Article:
Venice: a model for car-free living?

Waking up in Venice is unlike waking up in any other place. The day begins quietly. Only a stray shout here and there may break the calm, or the sound of a shutter being raised, or the wing-beat of the pigeons. How often, I thought to myself, had I lain thus in a hotel room, in Vienna or Frankfurt or Brussels, with my hands clasped under my head, listening not to the stillness, as in Venice, but to the roar of the traffic, with a mounting sense of panic.
—W.G. Sebald, Vertigo

It’s obvious when you think about it, yet the thought never occurred to me until the morning after my 50th birthday, when I awoke for the first time in Venice… There are no cars. How could there be, when there are no roads? Even bicycles are banned. If you want to get around in Venice, you walk or you catch a boat.

With the exception of my three years at Durham University, which can hardly be said to count, I have never lived in a city. I’ve visited them, obviously, and some I really liked, but, on the whole, cities: you’re welcome to them. Not my scene at all. Too busy. Too noisy. Too many people. Some people love cities; they can’t imagine living anywhere else. Good luck to them! There are even those who claim, with some justification, that cities are the future, being by far the most sustainable way of supporting large populations of people. Cities undeniably bring economies of scale. But living in one of them is my idea of hell.

As Sebald points out, Venice is hardly your typical city. Granted, I was staying in the centre of town, along with all the other tourists, so didn’t get to see how real Venetians live, but the total absence of cars and vans, and the ridiculously narrow and tortuous medieval alleyways made it feel at times more like a movie set or theme park than a vibrant city. But there were plenty of ordinary people there, in amongst us tourists, going about their daily business. People in business suits on mobile phones; people pushing hand-trolleys (the Venetian equivalent of delivery trucks); street-hawkers selling selfie sticks and fake Gucci handbags. And the odd thing was, it seemed to work. The alleys were packed with shops and restaurants, and the shops and restaurants were packed with goods and food and customers. Despite the total absence of powered wheeled transport, stuff got around. It ended up where it needed to be. It wasn’t cheap, but it was at least available. It is entirely possible, it turns out, for a city to function without cars and vans and lorries. Who would have thought it? But is it practical?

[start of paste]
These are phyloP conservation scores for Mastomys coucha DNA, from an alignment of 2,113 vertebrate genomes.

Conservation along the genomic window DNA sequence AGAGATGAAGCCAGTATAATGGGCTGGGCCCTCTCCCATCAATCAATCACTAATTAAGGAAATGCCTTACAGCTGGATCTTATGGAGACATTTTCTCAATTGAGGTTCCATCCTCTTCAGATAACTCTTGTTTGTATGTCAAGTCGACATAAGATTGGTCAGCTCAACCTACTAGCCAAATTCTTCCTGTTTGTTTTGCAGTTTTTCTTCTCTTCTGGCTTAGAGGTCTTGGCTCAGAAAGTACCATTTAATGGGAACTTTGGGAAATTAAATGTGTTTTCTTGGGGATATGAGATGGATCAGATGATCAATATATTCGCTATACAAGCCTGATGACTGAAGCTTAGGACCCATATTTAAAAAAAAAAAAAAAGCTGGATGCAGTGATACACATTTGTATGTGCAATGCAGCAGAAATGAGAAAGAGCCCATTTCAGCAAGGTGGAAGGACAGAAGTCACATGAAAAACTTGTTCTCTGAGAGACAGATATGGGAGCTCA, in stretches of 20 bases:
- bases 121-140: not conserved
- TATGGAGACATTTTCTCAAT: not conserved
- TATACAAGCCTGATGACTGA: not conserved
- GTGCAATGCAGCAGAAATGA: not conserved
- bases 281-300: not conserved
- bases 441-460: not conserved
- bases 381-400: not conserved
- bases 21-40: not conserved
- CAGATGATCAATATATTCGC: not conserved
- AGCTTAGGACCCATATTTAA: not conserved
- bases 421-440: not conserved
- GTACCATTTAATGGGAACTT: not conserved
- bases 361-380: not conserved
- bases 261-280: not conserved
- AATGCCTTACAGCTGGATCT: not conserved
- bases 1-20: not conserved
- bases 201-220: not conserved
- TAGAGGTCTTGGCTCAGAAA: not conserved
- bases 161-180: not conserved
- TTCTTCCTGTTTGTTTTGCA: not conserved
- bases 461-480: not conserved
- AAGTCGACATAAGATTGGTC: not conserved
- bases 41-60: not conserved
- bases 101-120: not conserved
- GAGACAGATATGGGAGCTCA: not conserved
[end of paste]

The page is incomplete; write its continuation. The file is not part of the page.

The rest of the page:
In the valley below where I live, there’s a renovated cotton mill that has now been re-purposed as a visitor centre. It’s 100% self-sufficient in terms of its energy, water and sewage needs, and has won numerous sustainability awards. Right on! But I can’t help thinking it’s cheating. The mill has its own dedicated mill-pond providing water for its hydro-turbines, and is set in the middle of a large forest packed full of free firewood. All very green, but hardly scalable. We can’t all have our own mill-ponds and forests.

The same goes for Venice: yes, it sort of works, but it’s a very special case. Constructing cities on 117 small islands in the middle of their own private lagoons doesn’t feel like the future to me—unexpectedly peaceful though it undoubtedly is.


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